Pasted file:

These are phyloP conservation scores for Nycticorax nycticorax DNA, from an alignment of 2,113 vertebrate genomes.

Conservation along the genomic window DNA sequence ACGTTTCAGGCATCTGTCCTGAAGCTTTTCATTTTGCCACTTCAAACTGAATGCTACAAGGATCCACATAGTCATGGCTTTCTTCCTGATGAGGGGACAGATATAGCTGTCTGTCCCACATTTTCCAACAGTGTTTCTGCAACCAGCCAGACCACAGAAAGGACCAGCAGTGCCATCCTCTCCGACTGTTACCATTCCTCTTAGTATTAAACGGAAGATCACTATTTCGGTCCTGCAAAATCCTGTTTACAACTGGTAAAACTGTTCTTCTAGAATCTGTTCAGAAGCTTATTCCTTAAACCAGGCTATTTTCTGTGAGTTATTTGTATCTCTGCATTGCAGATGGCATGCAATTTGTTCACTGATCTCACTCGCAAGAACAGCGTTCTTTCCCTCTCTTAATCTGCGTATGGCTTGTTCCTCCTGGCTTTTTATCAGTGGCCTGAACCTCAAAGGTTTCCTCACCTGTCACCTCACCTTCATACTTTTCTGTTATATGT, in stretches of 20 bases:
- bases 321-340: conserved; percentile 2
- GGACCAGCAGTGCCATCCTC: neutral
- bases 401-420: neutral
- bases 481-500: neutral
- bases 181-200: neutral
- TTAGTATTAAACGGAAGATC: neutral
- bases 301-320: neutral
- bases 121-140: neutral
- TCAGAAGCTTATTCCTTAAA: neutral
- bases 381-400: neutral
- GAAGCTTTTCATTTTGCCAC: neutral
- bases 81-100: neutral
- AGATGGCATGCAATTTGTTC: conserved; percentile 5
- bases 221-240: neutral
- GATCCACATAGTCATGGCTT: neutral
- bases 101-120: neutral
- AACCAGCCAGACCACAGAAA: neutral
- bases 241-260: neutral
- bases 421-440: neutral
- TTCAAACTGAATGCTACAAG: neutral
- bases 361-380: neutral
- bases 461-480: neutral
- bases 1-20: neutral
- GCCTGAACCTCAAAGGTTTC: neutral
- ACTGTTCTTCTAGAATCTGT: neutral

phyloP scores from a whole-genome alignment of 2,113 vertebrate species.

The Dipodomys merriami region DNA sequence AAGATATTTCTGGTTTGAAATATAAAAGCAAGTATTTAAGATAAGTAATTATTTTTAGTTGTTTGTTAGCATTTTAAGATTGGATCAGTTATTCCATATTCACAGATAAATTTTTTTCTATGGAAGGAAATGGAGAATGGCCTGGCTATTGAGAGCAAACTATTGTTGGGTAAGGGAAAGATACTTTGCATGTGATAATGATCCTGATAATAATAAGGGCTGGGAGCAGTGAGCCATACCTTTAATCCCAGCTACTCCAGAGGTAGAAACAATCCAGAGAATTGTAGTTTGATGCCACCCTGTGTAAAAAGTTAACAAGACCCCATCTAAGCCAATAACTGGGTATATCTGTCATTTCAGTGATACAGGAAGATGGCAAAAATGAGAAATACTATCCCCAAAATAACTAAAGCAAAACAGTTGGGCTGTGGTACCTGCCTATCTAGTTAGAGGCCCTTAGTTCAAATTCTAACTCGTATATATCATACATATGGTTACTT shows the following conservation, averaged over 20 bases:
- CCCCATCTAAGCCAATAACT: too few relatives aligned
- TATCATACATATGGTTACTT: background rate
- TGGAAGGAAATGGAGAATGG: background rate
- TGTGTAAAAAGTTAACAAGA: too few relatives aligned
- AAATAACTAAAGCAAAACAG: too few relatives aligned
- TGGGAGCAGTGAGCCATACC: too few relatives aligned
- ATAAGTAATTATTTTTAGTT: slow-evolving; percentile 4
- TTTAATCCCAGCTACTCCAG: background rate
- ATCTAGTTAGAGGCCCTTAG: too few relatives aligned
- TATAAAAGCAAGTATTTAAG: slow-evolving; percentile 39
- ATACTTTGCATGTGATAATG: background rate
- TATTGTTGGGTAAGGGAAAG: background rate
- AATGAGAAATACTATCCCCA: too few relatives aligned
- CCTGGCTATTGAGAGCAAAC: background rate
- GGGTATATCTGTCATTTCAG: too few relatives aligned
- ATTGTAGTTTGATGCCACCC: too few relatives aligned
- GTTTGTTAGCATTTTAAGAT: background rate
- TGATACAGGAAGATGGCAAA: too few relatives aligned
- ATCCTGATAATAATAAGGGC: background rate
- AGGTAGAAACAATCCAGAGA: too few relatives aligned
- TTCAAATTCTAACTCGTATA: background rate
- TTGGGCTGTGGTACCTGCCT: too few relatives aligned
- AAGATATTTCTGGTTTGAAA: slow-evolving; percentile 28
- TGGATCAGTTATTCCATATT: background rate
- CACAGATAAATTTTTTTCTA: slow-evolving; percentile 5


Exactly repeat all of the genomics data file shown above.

These are phyloP conservation scores for Nycticorax nycticorax DNA, from an alignment of 2,113 vertebrate genomes.

Conservation along the genomic window DNA sequence ACGTTTCAGGCATCTGTCCTGAAGCTTTTCATTTTGCCACTTCAAACTGAATGCTACAAGGATCCACATAGTCATGGCTTTCTTCCTGATGAGGGGACAGATATAGCTGTCTGTCCCACATTTTCCAACAGTGTTTCTGCAACCAGCCAGACCACAGAAAGGACCAGCAGTGCCATCCTCTCCGACTGTTACCATTCCTCTTAGTATTAAACGGAAGATCACTATTTCGGTCCTGCAAAATCCTGTTTACAACTGGTAAAACTGTTCTTCTAGAATCTGTTCAGAAGCTTATTCCTTAAACCAGGCTATTTTCTGTGAGTTATTTGTATCTCTGCATTGCAGATGGCATGCAATTTGTTCACTGATCTCACTCGCAAGAACAGCGTTCTTTCCCTCTCTTAATCTGCGTATGGCTTGTTCCTCCTGGCTTTTTATCAGTGGCCTGAACCTCAAAGGTTTCCTCACCTGTCACCTCACCTTCATACTTTTCTGTTATATGT, in stretches of 20 bases:
- bases 321-340: conserved; percentile 2
- GGACCAGCAGTGCCATCCTC: neutral
- bases 401-420: neutral
- bases 481-500: neutral
- bases 181-200: neutral
- TTAGTATTAAACGGAAGATC: neutral
- bases 301-320: neutral
- bases 121-140: neutral
- TCAGAAGCTTATTCCTTAAA: neutral
- bases 381-400: neutral
- GAAGCTTTTCATTTTGCCAC: neutral
- bases 81-100: neutral
- AGATGGCATGCAATTTGTTC: conserved; percentile 5
- bases 221-240: neutral
- GATCCACATAGTCATGGCTT: neutral
- bases 101-120: neutral
- AACCAGCCAGACCACAGAAA: neutral
- bases 241-260: neutral
- bases 421-440: neutral
- TTCAAACTGAATGCTACAAG: neutral
- bases 361-380: neutral
- bases 461-480: neutral
- bases 1-20: neutral
- GCCTGAACCTCAAAGGTTTC: neutral
- ACTGTTCTTCTAGAATCTGT: neutral

phyloP scores from a whole-genome alignment of 2,113 vertebrate species.

The Dipodomys merriami region DNA sequence AAGATATTTCTGGTTTGAAATATAAAAGCAAGTATTTAAGATAAGTAATTATTTTTAGTTGTTTGTTAGCATTTTAAGATTGGATCAGTTATTCCATATTCACAGATAAATTTTTTTCTATGGAAGGAAATGGAGAATGGCCTGGCTATTGAGAGCAAACTATTGTTGGGTAAGGGAAAGATACTTTGCATGTGATAATGATCCTGATAATAATAAGGGCTGGGAGCAGTGAGCCATACCTTTAATCCCAGCTACTCCAGAGGTAGAAACAATCCAGAGAATTGTAGTTTGATGCCACCCTGTGTAAAAAGTTAACAAGACCCCATCTAAGCCAATAACTGGGTATATCTGTCATTTCAGTGATACAGGAAGATGGCAAAAATGAGAAATACTATCCCCAAAATAACTAAAGCAAAACAGTTGGGCTGTGGTACCTGCCTATCTAGTTAGAGGCCCTTAGTTCAAATTCTAACTCGTATATATCATACATATGGTTACTT shows the following conservation, averaged over 20 bases:
- CCCCATCTAAGCCAATAACT: too few relatives aligned
- TATCATACATATGGTTACTT: background rate
- TGGAAGGAAATGGAGAATGG: background rate
- TGTGTAAAAAGTTAACAAGA: too few relatives aligned
- AAATAACTAAAGCAAAACAG: too few relatives aligned
- TGGGAGCAGTGAGCCATACC: too few relatives aligned
- ATAAGTAATTATTTTTAGTT: slow-evolving; percentile 4
- TTTAATCCCAGCTACTCCAG: background rate
- ATCTAGTTAGAGGCCCTTAG: too few relatives aligned
- TATAAAAGCAAGTATTTAAG: slow-evolving; percentile 39
- ATACTTTGCATGTGATAATG: background rate
- TATTGTTGGGTAAGGGAAAG: background rate
- AATGAGAAATACTATCCCCA: too few relatives aligned
- CCTGGCTATTGAGAGCAAAC: background rate
- GGGTATATCTGTCATTTCAG: too few relatives aligned
- ATTGTAGTTTGATGCCACCC: too few relatives aligned
- GTTTGTTAGCATTTTAAGAT: background rate
- TGATACAGGAAGATGGCAAA: too few relatives aligned
- ATCCTGATAATAATAAGGGC: background rate
- AGGTAGAAACAATCCAGAGA: too few relatives aligned
- TTCAAATTCTAACTCGTATA: background rate
- TTGGGCTGTGGTACCTGCCT: too few relatives aligned
- AAGATATTTCTGGTTTGAAA: slow-evolving; percentile 28
- TGGATCAGTTATTCCATATT: background rate
- CACAGATAAATTTTTTTCTA: slow-evolving; percentile 5